Parents at the Gilbert School in Winchester have been looking for answers for months regarding where students slated to go there may end up in the fall or shortly thereafter.
Now, state education officials tell NBC Connecticut they have been working on a contract negotiation with the Gilbert School to keep in place the current arrangement.
"We are still working to get a good deal," said Kelly Donnelly, the Chief of Staff to Connecticut's Commissioner of the Department of Education. "We are working to keep Gilbert's deal intact."
GIlbert is one of three private schools in Connecticut that has an agreement with its local public school system to take public school students, with the board of education footing the cost of tuition.
It's been an arrangement that Tim O'Meara has utilized for years. His sons mark the fourth generation of his family to graduate from Gilbert.
“It’s a thriving school, it’s a growing school, we’ve won awards, we have our principal of the year here. Our SAT scores have gone up every year," O'Meara said.
Several months ago, O'Meara was outraged when the state receiver, charged with running the Winchester school system privately, and later publicly at a meeting in Granby floated the possibility of busing children from Winchester to Granby, Litchfield, and Torrington schools, thereby ending the arrangement with Gilbert that had been in place for more than 100 years.
O'Meara said, "It was told at a meeting in Granby, without any parents there before the community knew what was going on.”
The state receiver, Robert Travaglini, then faced a firestorm of criticism and frustration from hundreds of parents who felt decisions were being made behind their backs by a state appointed official.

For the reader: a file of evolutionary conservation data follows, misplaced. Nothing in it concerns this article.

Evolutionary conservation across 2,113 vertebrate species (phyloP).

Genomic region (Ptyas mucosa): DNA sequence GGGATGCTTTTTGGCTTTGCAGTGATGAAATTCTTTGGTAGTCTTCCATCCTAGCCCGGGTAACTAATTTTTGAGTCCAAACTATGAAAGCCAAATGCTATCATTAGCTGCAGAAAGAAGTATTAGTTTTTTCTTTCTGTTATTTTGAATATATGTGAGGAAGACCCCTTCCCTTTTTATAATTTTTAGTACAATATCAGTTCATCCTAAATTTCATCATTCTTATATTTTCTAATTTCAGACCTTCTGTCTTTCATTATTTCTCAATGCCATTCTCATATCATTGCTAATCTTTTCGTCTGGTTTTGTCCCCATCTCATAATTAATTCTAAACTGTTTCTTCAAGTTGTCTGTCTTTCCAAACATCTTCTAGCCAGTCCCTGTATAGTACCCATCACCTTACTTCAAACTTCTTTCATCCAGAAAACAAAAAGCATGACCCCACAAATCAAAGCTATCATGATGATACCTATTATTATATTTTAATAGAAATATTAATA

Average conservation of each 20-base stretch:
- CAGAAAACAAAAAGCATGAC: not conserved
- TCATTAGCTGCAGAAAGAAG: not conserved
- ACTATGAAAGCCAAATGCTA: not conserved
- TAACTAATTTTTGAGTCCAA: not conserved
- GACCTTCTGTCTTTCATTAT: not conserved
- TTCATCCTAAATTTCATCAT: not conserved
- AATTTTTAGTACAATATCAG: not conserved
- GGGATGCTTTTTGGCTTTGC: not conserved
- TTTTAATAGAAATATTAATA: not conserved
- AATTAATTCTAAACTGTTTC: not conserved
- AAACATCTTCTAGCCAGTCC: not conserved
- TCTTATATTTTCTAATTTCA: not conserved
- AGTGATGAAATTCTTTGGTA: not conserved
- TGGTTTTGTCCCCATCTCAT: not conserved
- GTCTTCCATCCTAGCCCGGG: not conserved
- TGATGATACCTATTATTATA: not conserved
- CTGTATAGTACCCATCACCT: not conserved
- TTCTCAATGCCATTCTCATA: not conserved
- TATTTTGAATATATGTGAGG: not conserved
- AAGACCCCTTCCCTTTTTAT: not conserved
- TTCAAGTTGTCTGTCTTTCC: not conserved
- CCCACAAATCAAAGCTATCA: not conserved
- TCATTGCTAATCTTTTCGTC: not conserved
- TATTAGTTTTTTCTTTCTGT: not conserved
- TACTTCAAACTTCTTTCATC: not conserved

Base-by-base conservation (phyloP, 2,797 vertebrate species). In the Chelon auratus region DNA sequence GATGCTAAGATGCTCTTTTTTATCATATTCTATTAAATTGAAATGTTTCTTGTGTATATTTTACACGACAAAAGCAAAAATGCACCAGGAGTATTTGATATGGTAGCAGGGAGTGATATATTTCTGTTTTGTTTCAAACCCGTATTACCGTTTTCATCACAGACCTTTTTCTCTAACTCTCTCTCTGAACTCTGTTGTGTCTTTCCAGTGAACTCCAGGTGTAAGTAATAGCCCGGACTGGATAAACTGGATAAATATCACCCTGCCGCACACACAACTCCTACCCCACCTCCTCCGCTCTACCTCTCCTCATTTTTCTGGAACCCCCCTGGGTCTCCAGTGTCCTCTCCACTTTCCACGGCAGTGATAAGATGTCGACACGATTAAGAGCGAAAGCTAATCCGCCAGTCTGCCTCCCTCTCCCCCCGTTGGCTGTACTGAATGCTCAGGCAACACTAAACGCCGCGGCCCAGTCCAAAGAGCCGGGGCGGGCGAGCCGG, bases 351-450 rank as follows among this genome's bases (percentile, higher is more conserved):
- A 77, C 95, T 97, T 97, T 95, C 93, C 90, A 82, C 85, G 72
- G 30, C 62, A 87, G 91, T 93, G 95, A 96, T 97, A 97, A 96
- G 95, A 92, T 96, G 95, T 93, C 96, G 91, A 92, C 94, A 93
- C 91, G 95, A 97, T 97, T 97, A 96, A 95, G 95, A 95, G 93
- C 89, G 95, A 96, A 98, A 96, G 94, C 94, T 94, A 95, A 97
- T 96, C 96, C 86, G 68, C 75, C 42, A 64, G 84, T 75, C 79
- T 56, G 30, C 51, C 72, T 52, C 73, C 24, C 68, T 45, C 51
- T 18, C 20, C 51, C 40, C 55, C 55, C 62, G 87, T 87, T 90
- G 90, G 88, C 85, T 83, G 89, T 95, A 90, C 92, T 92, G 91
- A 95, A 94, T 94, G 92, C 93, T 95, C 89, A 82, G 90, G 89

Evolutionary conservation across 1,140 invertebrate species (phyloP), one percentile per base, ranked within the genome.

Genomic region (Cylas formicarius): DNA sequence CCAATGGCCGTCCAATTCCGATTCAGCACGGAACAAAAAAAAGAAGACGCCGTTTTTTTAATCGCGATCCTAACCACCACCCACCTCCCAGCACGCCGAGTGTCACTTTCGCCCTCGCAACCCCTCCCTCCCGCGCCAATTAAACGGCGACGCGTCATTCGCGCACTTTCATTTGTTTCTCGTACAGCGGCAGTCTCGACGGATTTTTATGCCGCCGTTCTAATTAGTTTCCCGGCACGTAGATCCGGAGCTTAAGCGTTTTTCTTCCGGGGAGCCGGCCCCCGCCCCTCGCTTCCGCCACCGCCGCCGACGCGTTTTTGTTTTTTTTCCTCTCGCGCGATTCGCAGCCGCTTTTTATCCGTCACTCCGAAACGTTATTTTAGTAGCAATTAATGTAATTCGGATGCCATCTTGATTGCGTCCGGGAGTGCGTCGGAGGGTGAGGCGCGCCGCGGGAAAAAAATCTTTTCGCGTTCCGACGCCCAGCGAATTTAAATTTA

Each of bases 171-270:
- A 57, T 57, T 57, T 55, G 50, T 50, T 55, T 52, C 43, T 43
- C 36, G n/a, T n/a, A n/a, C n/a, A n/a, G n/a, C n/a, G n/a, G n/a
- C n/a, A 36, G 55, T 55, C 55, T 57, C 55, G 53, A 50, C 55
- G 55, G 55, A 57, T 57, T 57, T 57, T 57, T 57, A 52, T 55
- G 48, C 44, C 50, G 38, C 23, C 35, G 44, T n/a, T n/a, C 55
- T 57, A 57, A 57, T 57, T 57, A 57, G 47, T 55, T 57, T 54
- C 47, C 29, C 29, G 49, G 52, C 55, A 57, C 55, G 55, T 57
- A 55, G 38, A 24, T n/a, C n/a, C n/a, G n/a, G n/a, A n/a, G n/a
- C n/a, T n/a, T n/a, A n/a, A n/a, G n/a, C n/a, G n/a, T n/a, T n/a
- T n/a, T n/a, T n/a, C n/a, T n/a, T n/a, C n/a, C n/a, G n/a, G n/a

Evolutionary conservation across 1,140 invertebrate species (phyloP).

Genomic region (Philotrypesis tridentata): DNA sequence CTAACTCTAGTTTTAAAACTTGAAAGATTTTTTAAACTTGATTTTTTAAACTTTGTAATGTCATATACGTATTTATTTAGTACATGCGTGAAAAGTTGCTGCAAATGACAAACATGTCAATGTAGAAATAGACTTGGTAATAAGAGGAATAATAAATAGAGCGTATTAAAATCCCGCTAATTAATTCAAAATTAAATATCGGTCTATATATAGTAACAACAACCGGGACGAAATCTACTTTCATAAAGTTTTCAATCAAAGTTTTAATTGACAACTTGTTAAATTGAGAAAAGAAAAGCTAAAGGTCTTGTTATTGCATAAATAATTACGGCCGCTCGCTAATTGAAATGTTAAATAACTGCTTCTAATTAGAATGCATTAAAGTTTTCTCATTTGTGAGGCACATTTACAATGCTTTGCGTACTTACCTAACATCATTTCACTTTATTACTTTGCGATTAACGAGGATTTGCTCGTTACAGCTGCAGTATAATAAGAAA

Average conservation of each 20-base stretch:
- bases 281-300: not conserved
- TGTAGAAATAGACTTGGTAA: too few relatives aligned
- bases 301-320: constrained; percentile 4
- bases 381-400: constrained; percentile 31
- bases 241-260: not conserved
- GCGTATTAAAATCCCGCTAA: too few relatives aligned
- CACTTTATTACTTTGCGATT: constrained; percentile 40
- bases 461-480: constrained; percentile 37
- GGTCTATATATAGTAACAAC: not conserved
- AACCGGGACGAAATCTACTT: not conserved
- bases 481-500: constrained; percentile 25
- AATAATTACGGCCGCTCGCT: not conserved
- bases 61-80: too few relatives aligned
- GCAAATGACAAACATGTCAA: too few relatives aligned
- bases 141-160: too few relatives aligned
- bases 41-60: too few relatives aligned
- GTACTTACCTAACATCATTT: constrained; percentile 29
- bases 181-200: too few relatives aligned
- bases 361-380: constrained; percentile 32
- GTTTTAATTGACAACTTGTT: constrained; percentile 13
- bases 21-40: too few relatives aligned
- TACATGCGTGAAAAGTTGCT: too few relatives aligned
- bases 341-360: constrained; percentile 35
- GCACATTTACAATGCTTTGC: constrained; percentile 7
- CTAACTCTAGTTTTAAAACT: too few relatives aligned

The state took over Winchester Public Schools last year when the town faced rampant financial woes, and even lacked basic accounting procedures in some cases.
Donnelly, with the Department of Education said Winchester's Town Council has to send a budget that includes funding for Gilbert to voters who then have to approve it in order for the state to move forward with a contract to keep the arrangement with Gilbert intact.
"The state is still working to get a good deal," Donnelly reiterated.
Gilbert's principal, Alan Strauss, who's the Connecticut Principal of the Year and a candidate for the National Principal of the Year, said if students are sent to new schools, that raises issues in both social and academic areas.
“One of the things that we firmly believe in is educating the whole child and I don’t think a child can be educated in another community," he said.
O'Meara said the only place he wants his kids enrolled is Gilbert and will ensure that happens.
"I would pay to come to Gilbert if I had to," he said.
Winchester residents will hear about the education spending plan at a meeting next Monday.